Bloomlife has been in beta testing with hundreds of women and the subject of four clinical studies for nine months. The device is taped to the mom’s abdomen during the third trimester of pregnancy and data is transmitted to Android and iOS smartphone apps. Data visualized on the smartphone provides a real-time contraction view, automated contraction counting and timing, and contraction pattern and trend information so women can understand what’s happening, gain a sense of how their bodies are preparing for labor, and easily provide accurate information to their birth team.
Rather than moms counting and timing contractions on their own or with a partner, mundane tasks that can nonetheless be confusing and even irritating during and between contractions, the Bloomlife sensor picks up electrical signals directly from the uterine muscle. The sensor counts, times, and measures the strength of both Braxton Hicks and labor contractions. With the information gathered during the third trimester from the comfort of home via the wearable, moms can see the contraction pattern changes to better understand them herself and to share them with family, friends, and her pregnancy care team.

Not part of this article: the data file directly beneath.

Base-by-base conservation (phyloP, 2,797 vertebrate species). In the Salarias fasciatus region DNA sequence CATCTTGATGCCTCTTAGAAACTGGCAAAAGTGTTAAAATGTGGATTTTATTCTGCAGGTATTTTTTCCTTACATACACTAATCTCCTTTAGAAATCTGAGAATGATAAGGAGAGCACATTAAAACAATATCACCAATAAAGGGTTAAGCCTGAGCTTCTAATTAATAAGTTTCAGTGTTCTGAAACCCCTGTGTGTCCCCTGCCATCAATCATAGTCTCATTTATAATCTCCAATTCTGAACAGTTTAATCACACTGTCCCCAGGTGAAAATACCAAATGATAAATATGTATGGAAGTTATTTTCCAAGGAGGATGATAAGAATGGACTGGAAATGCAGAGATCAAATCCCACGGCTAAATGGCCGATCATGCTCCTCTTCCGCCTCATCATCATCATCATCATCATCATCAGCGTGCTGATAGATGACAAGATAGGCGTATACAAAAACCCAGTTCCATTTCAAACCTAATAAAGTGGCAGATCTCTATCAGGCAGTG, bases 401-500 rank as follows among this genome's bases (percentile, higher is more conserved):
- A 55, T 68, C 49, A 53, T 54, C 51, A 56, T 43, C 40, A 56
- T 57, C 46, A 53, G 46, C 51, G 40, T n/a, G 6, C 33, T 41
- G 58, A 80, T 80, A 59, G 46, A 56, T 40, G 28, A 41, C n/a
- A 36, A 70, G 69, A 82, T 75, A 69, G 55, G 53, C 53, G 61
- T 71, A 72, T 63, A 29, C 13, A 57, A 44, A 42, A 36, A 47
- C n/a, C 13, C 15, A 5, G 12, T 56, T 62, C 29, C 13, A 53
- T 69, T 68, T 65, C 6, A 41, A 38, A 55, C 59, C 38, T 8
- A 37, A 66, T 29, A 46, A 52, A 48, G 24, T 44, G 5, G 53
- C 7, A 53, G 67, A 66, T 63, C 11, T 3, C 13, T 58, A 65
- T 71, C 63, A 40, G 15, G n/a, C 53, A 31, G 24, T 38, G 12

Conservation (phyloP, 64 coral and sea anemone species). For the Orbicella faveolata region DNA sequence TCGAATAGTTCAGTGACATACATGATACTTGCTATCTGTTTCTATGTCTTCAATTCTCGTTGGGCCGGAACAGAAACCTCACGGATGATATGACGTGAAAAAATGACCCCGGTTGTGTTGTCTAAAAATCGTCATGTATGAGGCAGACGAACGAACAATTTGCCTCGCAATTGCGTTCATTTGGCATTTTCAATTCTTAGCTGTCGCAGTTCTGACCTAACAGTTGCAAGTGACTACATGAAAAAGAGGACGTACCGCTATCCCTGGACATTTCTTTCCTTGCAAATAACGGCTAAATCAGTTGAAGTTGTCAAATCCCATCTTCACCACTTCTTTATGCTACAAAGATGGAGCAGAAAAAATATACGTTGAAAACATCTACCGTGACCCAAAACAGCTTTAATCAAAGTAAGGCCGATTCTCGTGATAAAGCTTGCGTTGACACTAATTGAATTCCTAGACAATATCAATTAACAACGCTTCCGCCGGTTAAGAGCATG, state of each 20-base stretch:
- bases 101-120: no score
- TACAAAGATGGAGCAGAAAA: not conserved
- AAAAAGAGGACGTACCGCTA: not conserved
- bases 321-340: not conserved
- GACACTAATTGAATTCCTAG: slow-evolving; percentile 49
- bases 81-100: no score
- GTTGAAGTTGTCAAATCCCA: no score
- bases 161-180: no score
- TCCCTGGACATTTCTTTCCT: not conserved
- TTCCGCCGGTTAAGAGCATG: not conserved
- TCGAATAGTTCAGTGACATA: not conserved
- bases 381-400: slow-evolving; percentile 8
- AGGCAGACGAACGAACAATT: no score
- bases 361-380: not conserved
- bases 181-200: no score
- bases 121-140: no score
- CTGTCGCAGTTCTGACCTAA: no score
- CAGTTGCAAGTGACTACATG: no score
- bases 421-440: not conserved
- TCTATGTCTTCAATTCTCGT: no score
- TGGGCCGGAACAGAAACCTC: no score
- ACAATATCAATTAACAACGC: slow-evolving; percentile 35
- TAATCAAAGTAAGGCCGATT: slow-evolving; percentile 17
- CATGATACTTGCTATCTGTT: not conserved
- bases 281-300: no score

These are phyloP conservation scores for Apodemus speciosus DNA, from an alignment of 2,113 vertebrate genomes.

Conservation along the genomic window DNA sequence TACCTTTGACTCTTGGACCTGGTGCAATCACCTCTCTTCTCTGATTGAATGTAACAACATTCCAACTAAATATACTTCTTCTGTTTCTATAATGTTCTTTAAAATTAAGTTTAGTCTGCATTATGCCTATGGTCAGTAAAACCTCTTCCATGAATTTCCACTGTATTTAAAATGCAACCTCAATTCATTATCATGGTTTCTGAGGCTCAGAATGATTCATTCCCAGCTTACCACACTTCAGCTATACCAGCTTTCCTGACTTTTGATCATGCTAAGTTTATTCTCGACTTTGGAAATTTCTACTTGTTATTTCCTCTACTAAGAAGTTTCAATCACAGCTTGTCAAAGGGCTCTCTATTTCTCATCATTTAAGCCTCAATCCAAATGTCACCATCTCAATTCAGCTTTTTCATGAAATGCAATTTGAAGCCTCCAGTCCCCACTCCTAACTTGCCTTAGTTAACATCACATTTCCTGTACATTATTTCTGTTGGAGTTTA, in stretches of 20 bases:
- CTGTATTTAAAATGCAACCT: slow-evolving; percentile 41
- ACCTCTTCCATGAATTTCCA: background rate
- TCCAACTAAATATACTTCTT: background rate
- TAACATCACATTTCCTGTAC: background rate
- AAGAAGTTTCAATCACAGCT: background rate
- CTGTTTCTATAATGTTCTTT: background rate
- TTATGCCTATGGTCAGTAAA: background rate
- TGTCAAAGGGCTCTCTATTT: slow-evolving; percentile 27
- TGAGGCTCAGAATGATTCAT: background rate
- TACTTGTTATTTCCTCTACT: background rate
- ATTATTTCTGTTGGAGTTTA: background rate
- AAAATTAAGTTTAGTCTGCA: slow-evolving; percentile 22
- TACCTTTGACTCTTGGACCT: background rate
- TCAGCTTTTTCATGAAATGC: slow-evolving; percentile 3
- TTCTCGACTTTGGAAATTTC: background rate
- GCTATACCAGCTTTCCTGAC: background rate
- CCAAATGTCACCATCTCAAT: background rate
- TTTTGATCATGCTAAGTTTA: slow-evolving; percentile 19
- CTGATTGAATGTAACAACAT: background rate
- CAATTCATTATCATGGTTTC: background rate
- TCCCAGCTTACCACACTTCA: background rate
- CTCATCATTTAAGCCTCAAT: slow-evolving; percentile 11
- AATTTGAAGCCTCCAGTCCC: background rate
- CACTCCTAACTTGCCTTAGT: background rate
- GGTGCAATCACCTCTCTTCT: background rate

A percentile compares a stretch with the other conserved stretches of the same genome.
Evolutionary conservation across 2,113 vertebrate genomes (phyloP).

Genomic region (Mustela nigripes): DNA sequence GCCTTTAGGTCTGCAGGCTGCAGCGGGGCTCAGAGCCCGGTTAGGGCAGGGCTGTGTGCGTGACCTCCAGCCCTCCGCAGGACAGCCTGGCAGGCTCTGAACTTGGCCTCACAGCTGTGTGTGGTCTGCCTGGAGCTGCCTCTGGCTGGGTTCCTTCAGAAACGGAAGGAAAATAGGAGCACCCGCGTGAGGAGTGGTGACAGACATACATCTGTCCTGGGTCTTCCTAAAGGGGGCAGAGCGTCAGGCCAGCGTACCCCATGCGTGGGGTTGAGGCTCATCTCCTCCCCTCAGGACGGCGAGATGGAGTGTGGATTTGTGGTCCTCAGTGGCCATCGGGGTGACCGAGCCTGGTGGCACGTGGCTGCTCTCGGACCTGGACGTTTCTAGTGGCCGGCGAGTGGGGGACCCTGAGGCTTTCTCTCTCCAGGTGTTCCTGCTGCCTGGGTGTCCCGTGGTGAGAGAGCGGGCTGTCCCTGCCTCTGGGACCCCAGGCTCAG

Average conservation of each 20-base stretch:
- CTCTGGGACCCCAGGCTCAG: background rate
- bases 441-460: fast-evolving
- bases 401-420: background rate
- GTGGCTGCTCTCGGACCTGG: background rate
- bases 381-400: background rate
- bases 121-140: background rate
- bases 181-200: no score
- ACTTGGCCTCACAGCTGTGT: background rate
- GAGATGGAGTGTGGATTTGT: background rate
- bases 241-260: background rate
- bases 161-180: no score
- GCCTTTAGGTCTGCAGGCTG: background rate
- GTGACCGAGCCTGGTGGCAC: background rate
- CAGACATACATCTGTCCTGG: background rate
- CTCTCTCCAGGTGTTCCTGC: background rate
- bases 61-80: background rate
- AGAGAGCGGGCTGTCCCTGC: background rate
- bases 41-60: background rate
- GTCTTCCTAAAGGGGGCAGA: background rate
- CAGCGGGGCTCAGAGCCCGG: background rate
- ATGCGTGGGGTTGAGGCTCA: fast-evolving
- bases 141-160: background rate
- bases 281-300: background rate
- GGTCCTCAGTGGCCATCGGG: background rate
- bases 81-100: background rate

According to CEO and co-founder Eric Dy, Bloomlife intends to crowdsource data to improve birth outcomes by building “the largest and most comprehensive data set on maternal and fetal health parameters to identify biomarkers for pregnancy complications.”
“Despite one in eight women delivering preterm, the underlying causes and triggers of preterm birth are poorly understood,” says Dy. “Traditional approaches to clinical research are fraught with red tape when it comes to pregnancy. Naturally, anything that is perceived to risk a mother and her baby remains strictly off limits.
“Bloomlife has developed a better way to move beyond the clunky inconvenient 40-year-old technology that is used in hospitals today that requires strapping women to beds. In doing so, we improve the overall usability, and, since we don’t use ultrasound, allow for longitudinal recordings necessary to collect the missing data to advance our understanding of pregnancy and complications such as preterm birth. We see an opportunity to revolutionize medical discovery and innovation, leveraging the power of citizen science and crowdsourced consumer-generated data, which is particularly needed in underserved areas such as pregnancy.”
Bloomlife is available for order on the company website priced at $150 for 1 month, $250 for 2 months, and $300 for 3 months. Orders are expected to start shipping the last week in January.
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